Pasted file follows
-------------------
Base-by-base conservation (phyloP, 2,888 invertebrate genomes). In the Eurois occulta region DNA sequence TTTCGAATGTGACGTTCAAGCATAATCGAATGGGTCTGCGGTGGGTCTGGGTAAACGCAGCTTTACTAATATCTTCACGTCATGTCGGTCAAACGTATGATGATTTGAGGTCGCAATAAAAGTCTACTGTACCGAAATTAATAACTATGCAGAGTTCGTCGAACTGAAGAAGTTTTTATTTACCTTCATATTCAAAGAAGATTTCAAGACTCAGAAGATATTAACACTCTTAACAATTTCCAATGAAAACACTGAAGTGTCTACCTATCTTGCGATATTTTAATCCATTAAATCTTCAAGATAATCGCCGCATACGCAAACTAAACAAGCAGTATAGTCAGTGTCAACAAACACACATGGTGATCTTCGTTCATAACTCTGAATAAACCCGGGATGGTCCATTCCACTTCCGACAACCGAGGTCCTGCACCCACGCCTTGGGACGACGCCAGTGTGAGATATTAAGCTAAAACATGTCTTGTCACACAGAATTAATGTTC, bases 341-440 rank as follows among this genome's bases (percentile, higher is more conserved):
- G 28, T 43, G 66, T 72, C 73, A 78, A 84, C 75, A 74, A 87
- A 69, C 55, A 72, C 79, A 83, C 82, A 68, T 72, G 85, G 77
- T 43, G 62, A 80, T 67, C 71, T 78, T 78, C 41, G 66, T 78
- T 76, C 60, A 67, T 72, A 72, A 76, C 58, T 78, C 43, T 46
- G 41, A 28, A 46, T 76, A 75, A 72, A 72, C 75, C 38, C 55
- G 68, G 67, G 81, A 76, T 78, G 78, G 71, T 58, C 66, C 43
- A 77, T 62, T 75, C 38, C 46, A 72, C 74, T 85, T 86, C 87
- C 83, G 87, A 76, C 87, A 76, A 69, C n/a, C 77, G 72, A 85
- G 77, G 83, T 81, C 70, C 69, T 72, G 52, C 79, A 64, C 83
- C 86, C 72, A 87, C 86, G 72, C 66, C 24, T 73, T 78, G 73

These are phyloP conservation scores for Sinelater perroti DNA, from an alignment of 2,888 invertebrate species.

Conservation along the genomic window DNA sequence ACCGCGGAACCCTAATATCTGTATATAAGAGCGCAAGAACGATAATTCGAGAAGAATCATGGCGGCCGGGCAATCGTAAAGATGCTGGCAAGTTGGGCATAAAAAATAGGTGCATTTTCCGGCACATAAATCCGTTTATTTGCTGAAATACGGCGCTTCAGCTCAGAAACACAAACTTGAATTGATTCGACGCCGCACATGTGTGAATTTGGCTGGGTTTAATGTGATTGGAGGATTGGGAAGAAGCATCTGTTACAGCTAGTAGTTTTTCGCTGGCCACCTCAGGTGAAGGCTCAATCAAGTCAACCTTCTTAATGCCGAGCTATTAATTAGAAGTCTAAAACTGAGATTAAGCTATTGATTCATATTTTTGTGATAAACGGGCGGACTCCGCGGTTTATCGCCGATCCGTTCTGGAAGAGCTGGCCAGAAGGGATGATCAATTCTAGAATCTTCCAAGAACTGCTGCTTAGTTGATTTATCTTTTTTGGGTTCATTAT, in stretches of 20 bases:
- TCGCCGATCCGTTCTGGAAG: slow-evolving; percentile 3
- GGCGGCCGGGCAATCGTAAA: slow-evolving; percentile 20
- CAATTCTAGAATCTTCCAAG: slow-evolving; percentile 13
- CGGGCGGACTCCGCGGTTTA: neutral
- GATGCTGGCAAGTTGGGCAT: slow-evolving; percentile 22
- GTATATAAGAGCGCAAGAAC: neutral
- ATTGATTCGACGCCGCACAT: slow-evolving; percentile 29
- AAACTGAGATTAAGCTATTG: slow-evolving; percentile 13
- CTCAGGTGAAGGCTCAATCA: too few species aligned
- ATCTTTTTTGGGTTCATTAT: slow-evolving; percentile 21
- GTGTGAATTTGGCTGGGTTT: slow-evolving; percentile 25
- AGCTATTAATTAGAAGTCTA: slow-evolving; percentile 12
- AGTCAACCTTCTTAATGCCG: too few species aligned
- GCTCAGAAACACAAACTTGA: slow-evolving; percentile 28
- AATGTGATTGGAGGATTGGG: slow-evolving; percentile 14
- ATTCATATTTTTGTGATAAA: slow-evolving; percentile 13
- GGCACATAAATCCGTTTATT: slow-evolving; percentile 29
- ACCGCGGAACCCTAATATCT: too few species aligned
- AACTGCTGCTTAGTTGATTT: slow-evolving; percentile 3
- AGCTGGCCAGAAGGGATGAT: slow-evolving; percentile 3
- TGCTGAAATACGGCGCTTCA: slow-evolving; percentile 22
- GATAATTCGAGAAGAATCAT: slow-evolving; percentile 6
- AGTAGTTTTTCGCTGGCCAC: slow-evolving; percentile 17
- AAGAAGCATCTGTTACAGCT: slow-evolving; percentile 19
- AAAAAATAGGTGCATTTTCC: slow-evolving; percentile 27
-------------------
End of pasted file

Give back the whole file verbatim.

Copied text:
Base-by-base conservation (phyloP, 2,888 invertebrate genomes). In the Eurois occulta region DNA sequence TTTCGAATGTGACGTTCAAGCATAATCGAATGGGTCTGCGGTGGGTCTGGGTAAACGCAGCTTTACTAATATCTTCACGTCATGTCGGTCAAACGTATGATGATTTGAGGTCGCAATAAAAGTCTACTGTACCGAAATTAATAACTATGCAGAGTTCGTCGAACTGAAGAAGTTTTTATTTACCTTCATATTCAAAGAAGATTTCAAGACTCAGAAGATATTAACACTCTTAACAATTTCCAATGAAAACACTGAAGTGTCTACCTATCTTGCGATATTTTAATCCATTAAATCTTCAAGATAATCGCCGCATACGCAAACTAAACAAGCAGTATAGTCAGTGTCAACAAACACACATGGTGATCTTCGTTCATAACTCTGAATAAACCCGGGATGGTCCATTCCACTTCCGACAACCGAGGTCCTGCACCCACGCCTTGGGACGACGCCAGTGTGAGATATTAAGCTAAAACATGTCTTGTCACACAGAATTAATGTTC, bases 341-440 rank as follows among this genome's bases (percentile, higher is more conserved):
- G 28, T 43, G 66, T 72, C 73, A 78, A 84, C 75, A 74, A 87
- A 69, C 55, A 72, C 79, A 83, C 82, A 68, T 72, G 85, G 77
- T 43, G 62, A 80, T 67, C 71, T 78, T 78, C 41, G 66, T 78
- T 76, C 60, A 67, T 72, A 72, A 76, C 58, T 78, C 43, T 46
- G 41, A 28, A 46, T 76, A 75, A 72, A 72, C 75, C 38, C 55
- G 68, G 67, G 81, A 76, T 78, G 78, G 71, T 58, C 66, C 43
- A 77, T 62, T 75, C 38, C 46, A 72, C 74, T 85, T 86, C 87
- C 83, G 87, A 76, C 87, A 76, A 69, C n/a, C 77, G 72, A 85
- G 77, G 83, T 81, C 70, C 69, T 72, G 52, C 79, A 64, C 83
- C 86, C 72, A 87, C 86, G 72, C 66, C 24, T 73, T 78, G 73

These are phyloP conservation scores for Sinelater perroti DNA, from an alignment of 2,888 invertebrate species.

Conservation along the genomic window DNA sequence ACCGCGGAACCCTAATATCTGTATATAAGAGCGCAAGAACGATAATTCGAGAAGAATCATGGCGGCCGGGCAATCGTAAAGATGCTGGCAAGTTGGGCATAAAAAATAGGTGCATTTTCCGGCACATAAATCCGTTTATTTGCTGAAATACGGCGCTTCAGCTCAGAAACACAAACTTGAATTGATTCGACGCCGCACATGTGTGAATTTGGCTGGGTTTAATGTGATTGGAGGATTGGGAAGAAGCATCTGTTACAGCTAGTAGTTTTTCGCTGGCCACCTCAGGTGAAGGCTCAATCAAGTCAACCTTCTTAATGCCGAGCTATTAATTAGAAGTCTAAAACTGAGATTAAGCTATTGATTCATATTTTTGTGATAAACGGGCGGACTCCGCGGTTTATCGCCGATCCGTTCTGGAAGAGCTGGCCAGAAGGGATGATCAATTCTAGAATCTTCCAAGAACTGCTGCTTAGTTGATTTATCTTTTTTGGGTTCATTAT, in stretches of 20 bases:
- TCGCCGATCCGTTCTGGAAG: slow-evolving; percentile 3
- GGCGGCCGGGCAATCGTAAA: slow-evolving; percentile 20
- CAATTCTAGAATCTTCCAAG: slow-evolving; percentile 13
- CGGGCGGACTCCGCGGTTTA: neutral
- GATGCTGGCAAGTTGGGCAT: slow-evolving; percentile 22
- GTATATAAGAGCGCAAGAAC: neutral
- ATTGATTCGACGCCGCACAT: slow-evolving; percentile 29
- AAACTGAGATTAAGCTATTG: slow-evolving; percentile 13
- CTCAGGTGAAGGCTCAATCA: too few species aligned
- ATCTTTTTTGGGTTCATTAT: slow-evolving; percentile 21
- GTGTGAATTTGGCTGGGTTT: slow-evolving; percentile 25
- AGCTATTAATTAGAAGTCTA: slow-evolving; percentile 12
- AGTCAACCTTCTTAATGCCG: too few species aligned
- GCTCAGAAACACAAACTTGA: slow-evolving; percentile 28
- AATGTGATTGGAGGATTGGG: slow-evolving; percentile 14
- ATTCATATTTTTGTGATAAA: slow-evolving; percentile 13
- GGCACATAAATCCGTTTATT: slow-evolving; percentile 29
- ACCGCGGAACCCTAATATCT: too few species aligned
- AACTGCTGCTTAGTTGATTT: slow-evolving; percentile 3
- AGCTGGCCAGAAGGGATGAT: slow-evolving; percentile 3
- TGCTGAAATACGGCGCTTCA: slow-evolving; percentile 22
- GATAATTCGAGAAGAATCAT: slow-evolving; percentile 6
- AGTAGTTTTTCGCTGGCCAC: slow-evolving; percentile 17
- AAGAAGCATCTGTTACAGCT: slow-evolving; percentile 19
- AAAAAATAGGTGCATTTTCC: slow-evolving; percentile 27